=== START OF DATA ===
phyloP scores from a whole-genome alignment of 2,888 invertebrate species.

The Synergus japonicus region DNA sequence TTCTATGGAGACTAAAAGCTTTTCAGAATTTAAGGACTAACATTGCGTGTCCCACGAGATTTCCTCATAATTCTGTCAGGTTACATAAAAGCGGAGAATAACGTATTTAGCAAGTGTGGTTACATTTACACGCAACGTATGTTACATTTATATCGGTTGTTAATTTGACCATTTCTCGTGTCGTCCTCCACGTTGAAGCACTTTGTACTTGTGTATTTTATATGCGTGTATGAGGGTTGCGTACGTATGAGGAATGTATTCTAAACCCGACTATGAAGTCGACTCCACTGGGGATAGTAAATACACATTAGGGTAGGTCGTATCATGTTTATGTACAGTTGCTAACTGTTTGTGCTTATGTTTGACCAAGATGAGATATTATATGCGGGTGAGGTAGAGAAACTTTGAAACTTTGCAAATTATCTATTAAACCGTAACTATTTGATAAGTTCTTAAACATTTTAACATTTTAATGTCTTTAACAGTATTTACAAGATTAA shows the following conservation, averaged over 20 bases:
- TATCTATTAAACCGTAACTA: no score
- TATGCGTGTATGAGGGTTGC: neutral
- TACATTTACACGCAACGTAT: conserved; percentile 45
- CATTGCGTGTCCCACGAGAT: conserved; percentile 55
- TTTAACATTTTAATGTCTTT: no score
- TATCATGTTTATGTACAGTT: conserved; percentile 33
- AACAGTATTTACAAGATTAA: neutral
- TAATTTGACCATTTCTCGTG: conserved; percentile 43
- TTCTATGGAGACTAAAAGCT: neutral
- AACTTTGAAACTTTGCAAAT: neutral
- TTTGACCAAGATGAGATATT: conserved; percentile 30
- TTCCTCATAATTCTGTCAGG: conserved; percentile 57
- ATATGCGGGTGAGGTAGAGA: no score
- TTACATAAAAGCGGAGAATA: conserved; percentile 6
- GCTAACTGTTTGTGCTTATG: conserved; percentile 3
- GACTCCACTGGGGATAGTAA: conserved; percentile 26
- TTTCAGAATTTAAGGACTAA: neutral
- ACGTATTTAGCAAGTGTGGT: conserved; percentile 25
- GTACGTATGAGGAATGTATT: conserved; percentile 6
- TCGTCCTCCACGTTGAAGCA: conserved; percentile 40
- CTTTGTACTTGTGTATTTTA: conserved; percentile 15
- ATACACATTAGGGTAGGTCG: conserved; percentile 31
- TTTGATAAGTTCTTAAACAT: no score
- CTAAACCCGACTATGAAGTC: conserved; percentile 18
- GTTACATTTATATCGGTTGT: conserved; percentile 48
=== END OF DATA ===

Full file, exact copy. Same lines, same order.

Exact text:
phyloP scores from a whole-genome alignment of 2,888 invertebrate species.

The Synergus japonicus region DNA sequence TTCTATGGAGACTAAAAGCTTTTCAGAATTTAAGGACTAACATTGCGTGTCCCACGAGATTTCCTCATAATTCTGTCAGGTTACATAAAAGCGGAGAATAACGTATTTAGCAAGTGTGGTTACATTTACACGCAACGTATGTTACATTTATATCGGTTGTTAATTTGACCATTTCTCGTGTCGTCCTCCACGTTGAAGCACTTTGTACTTGTGTATTTTATATGCGTGTATGAGGGTTGCGTACGTATGAGGAATGTATTCTAAACCCGACTATGAAGTCGACTCCACTGGGGATAGTAAATACACATTAGGGTAGGTCGTATCATGTTTATGTACAGTTGCTAACTGTTTGTGCTTATGTTTGACCAAGATGAGATATTATATGCGGGTGAGGTAGAGAAACTTTGAAACTTTGCAAATTATCTATTAAACCGTAACTATTTGATAAGTTCTTAAACATTTTAACATTTTAATGTCTTTAACAGTATTTACAAGATTAA shows the following conservation, averaged over 20 bases:
- TATCTATTAAACCGTAACTA: no score
- TATGCGTGTATGAGGGTTGC: neutral
- TACATTTACACGCAACGTAT: conserved; percentile 45
- CATTGCGTGTCCCACGAGAT: conserved; percentile 55
- TTTAACATTTTAATGTCTTT: no score
- TATCATGTTTATGTACAGTT: conserved; percentile 33
- AACAGTATTTACAAGATTAA: neutral
- TAATTTGACCATTTCTCGTG: conserved; percentile 43
- TTCTATGGAGACTAAAAGCT: neutral
- AACTTTGAAACTTTGCAAAT: neutral
- TTTGACCAAGATGAGATATT: conserved; percentile 30
- TTCCTCATAATTCTGTCAGG: conserved; percentile 57
- ATATGCGGGTGAGGTAGAGA: no score
- TTACATAAAAGCGGAGAATA: conserved; percentile 6
- GCTAACTGTTTGTGCTTATG: conserved; percentile 3
- GACTCCACTGGGGATAGTAA: conserved; percentile 26
- TTTCAGAATTTAAGGACTAA: neutral
- ACGTATTTAGCAAGTGTGGT: conserved; percentile 25
- GTACGTATGAGGAATGTATT: conserved; percentile 6
- TCGTCCTCCACGTTGAAGCA: conserved; percentile 40
- CTTTGTACTTGTGTATTTTA: conserved; percentile 15
- ATACACATTAGGGTAGGTCG: conserved; percentile 31
- TTTGATAAGTTCTTAAACAT: no score
- CTAAACCCGACTATGAAGTC: conserved; percentile 18
- GTTACATTTATATCGGTTGT: conserved; percentile 48